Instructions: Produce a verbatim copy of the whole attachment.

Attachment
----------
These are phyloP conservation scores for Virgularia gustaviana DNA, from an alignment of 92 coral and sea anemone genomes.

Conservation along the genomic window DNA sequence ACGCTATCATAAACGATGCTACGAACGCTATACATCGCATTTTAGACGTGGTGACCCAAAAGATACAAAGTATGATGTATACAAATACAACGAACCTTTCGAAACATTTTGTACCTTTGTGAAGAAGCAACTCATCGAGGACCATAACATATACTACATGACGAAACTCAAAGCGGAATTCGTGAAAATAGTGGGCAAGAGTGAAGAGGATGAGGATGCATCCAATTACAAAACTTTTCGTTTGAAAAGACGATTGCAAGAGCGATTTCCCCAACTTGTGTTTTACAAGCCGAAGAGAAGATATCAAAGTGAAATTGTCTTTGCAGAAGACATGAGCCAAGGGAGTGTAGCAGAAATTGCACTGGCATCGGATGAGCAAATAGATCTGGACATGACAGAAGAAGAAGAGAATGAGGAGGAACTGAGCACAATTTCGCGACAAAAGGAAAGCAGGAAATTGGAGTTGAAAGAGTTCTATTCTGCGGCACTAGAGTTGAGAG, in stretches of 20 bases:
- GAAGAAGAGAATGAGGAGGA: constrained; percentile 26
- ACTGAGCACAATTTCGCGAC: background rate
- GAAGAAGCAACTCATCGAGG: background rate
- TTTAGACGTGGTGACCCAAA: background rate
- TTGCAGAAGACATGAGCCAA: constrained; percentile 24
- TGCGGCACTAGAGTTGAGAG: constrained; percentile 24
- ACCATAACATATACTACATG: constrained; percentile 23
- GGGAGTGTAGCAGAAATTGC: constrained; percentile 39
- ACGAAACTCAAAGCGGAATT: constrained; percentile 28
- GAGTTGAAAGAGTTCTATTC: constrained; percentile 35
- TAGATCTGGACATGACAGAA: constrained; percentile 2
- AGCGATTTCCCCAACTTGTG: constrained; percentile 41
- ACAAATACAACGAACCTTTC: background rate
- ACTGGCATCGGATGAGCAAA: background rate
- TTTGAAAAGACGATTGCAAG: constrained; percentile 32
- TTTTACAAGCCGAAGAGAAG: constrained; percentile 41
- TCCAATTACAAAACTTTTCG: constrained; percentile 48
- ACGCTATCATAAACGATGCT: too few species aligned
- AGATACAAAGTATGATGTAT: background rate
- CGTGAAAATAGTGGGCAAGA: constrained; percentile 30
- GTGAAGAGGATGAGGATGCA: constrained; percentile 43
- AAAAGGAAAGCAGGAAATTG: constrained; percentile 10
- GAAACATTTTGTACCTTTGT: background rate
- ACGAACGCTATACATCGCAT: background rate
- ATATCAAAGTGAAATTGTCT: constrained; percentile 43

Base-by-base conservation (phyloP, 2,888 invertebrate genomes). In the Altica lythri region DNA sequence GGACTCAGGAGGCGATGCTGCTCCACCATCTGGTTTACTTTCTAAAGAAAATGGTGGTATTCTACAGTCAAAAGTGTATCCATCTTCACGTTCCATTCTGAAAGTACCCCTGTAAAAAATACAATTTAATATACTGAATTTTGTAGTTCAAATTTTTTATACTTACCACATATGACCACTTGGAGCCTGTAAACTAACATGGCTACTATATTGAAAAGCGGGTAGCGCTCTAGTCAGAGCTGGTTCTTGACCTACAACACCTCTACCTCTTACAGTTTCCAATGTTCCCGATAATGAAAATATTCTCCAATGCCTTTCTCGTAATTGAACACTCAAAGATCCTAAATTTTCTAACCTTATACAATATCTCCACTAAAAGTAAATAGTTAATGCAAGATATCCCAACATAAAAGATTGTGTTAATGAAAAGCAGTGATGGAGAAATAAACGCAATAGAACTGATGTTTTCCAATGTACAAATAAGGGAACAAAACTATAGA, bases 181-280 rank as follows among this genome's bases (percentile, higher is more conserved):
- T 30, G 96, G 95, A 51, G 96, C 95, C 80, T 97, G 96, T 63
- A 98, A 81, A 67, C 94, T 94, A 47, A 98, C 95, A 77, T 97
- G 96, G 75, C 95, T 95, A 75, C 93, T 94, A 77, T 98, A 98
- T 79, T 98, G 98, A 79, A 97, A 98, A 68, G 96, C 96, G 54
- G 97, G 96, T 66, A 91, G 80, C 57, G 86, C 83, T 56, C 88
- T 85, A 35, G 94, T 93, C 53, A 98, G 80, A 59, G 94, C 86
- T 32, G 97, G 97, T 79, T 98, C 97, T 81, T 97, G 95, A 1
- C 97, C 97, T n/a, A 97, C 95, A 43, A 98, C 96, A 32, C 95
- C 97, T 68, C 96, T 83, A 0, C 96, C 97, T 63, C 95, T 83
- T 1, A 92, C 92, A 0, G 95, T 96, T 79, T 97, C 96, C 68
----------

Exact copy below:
These are phyloP conservation scores for Virgularia gustaviana DNA, from an alignment of 92 coral and sea anemone genomes.

Conservation along the genomic window DNA sequence ACGCTATCATAAACGATGCTACGAACGCTATACATCGCATTTTAGACGTGGTGACCCAAAAGATACAAAGTATGATGTATACAAATACAACGAACCTTTCGAAACATTTTGTACCTTTGTGAAGAAGCAACTCATCGAGGACCATAACATATACTACATGACGAAACTCAAAGCGGAATTCGTGAAAATAGTGGGCAAGAGTGAAGAGGATGAGGATGCATCCAATTACAAAACTTTTCGTTTGAAAAGACGATTGCAAGAGCGATTTCCCCAACTTGTGTTTTACAAGCCGAAGAGAAGATATCAAAGTGAAATTGTCTTTGCAGAAGACATGAGCCAAGGGAGTGTAGCAGAAATTGCACTGGCATCGGATGAGCAAATAGATCTGGACATGACAGAAGAAGAAGAGAATGAGGAGGAACTGAGCACAATTTCGCGACAAAAGGAAAGCAGGAAATTGGAGTTGAAAGAGTTCTATTCTGCGGCACTAGAGTTGAGAG, in stretches of 20 bases:
- GAAGAAGAGAATGAGGAGGA: constrained; percentile 26
- ACTGAGCACAATTTCGCGAC: background rate
- GAAGAAGCAACTCATCGAGG: background rate
- TTTAGACGTGGTGACCCAAA: background rate
- TTGCAGAAGACATGAGCCAA: constrained; percentile 24
- TGCGGCACTAGAGTTGAGAG: constrained; percentile 24
- ACCATAACATATACTACATG: constrained; percentile 23
- GGGAGTGTAGCAGAAATTGC: constrained; percentile 39
- ACGAAACTCAAAGCGGAATT: constrained; percentile 28
- GAGTTGAAAGAGTTCTATTC: constrained; percentile 35
- TAGATCTGGACATGACAGAA: constrained; percentile 2
- AGCGATTTCCCCAACTTGTG: constrained; percentile 41
- ACAAATACAACGAACCTTTC: background rate
- ACTGGCATCGGATGAGCAAA: background rate
- TTTGAAAAGACGATTGCAAG: constrained; percentile 32
- TTTTACAAGCCGAAGAGAAG: constrained; percentile 41
- TCCAATTACAAAACTTTTCG: constrained; percentile 48
- ACGCTATCATAAACGATGCT: too few species aligned
- AGATACAAAGTATGATGTAT: background rate
- CGTGAAAATAGTGGGCAAGA: constrained; percentile 30
- GTGAAGAGGATGAGGATGCA: constrained; percentile 43
- AAAAGGAAAGCAGGAAATTG: constrained; percentile 10
- GAAACATTTTGTACCTTTGT: background rate
- ACGAACGCTATACATCGCAT: background rate
- ATATCAAAGTGAAATTGTCT: constrained; percentile 43

Base-by-base conservation (phyloP, 2,888 invertebrate genomes). In the Altica lythri region DNA sequence GGACTCAGGAGGCGATGCTGCTCCACCATCTGGTTTACTTTCTAAAGAAAATGGTGGTATTCTACAGTCAAAAGTGTATCCATCTTCACGTTCCATTCTGAAAGTACCCCTGTAAAAAATACAATTTAATATACTGAATTTTGTAGTTCAAATTTTTTATACTTACCACATATGACCACTTGGAGCCTGTAAACTAACATGGCTACTATATTGAAAAGCGGGTAGCGCTCTAGTCAGAGCTGGTTCTTGACCTACAACACCTCTACCTCTTACAGTTTCCAATGTTCCCGATAATGAAAATATTCTCCAATGCCTTTCTCGTAATTGAACACTCAAAGATCCTAAATTTTCTAACCTTATACAATATCTCCACTAAAAGTAAATAGTTAATGCAAGATATCCCAACATAAAAGATTGTGTTAATGAAAAGCAGTGATGGAGAAATAAACGCAATAGAACTGATGTTTTCCAATGTACAAATAAGGGAACAAAACTATAGA, bases 181-280 rank as follows among this genome's bases (percentile, higher is more conserved):
- T 30, G 96, G 95, A 51, G 96, C 95, C 80, T 97, G 96, T 63
- A 98, A 81, A 67, C 94, T 94, A 47, A 98, C 95, A 77, T 97
- G 96, G 75, C 95, T 95, A 75, C 93, T 94, A 77, T 98, A 98
- T 79, T 98, G 98, A 79, A 97, A 98, A 68, G 96, C 96, G 54
- G 97, G 96, T 66, A 91, G 80, C 57, G 86, C 83, T 56, C 88
- T 85, A 35, G 94, T 93, C 53, A 98, G 80, A 59, G 94, C 86
- T 32, G 97, G 97, T 79, T 98, C 97, T 81, T 97, G 95, A 1
- C 97, C 97, T n/a, A 97, C 95, A 43, A 98, C 96, A 32, C 95
- C 97, T 68, C 96, T 83, A 0, C 96, C 97, T 63, C 95, T 83
- T 1, A 92, C 92, A 0, G 95, T 96, T 79, T 97, C 96, C 68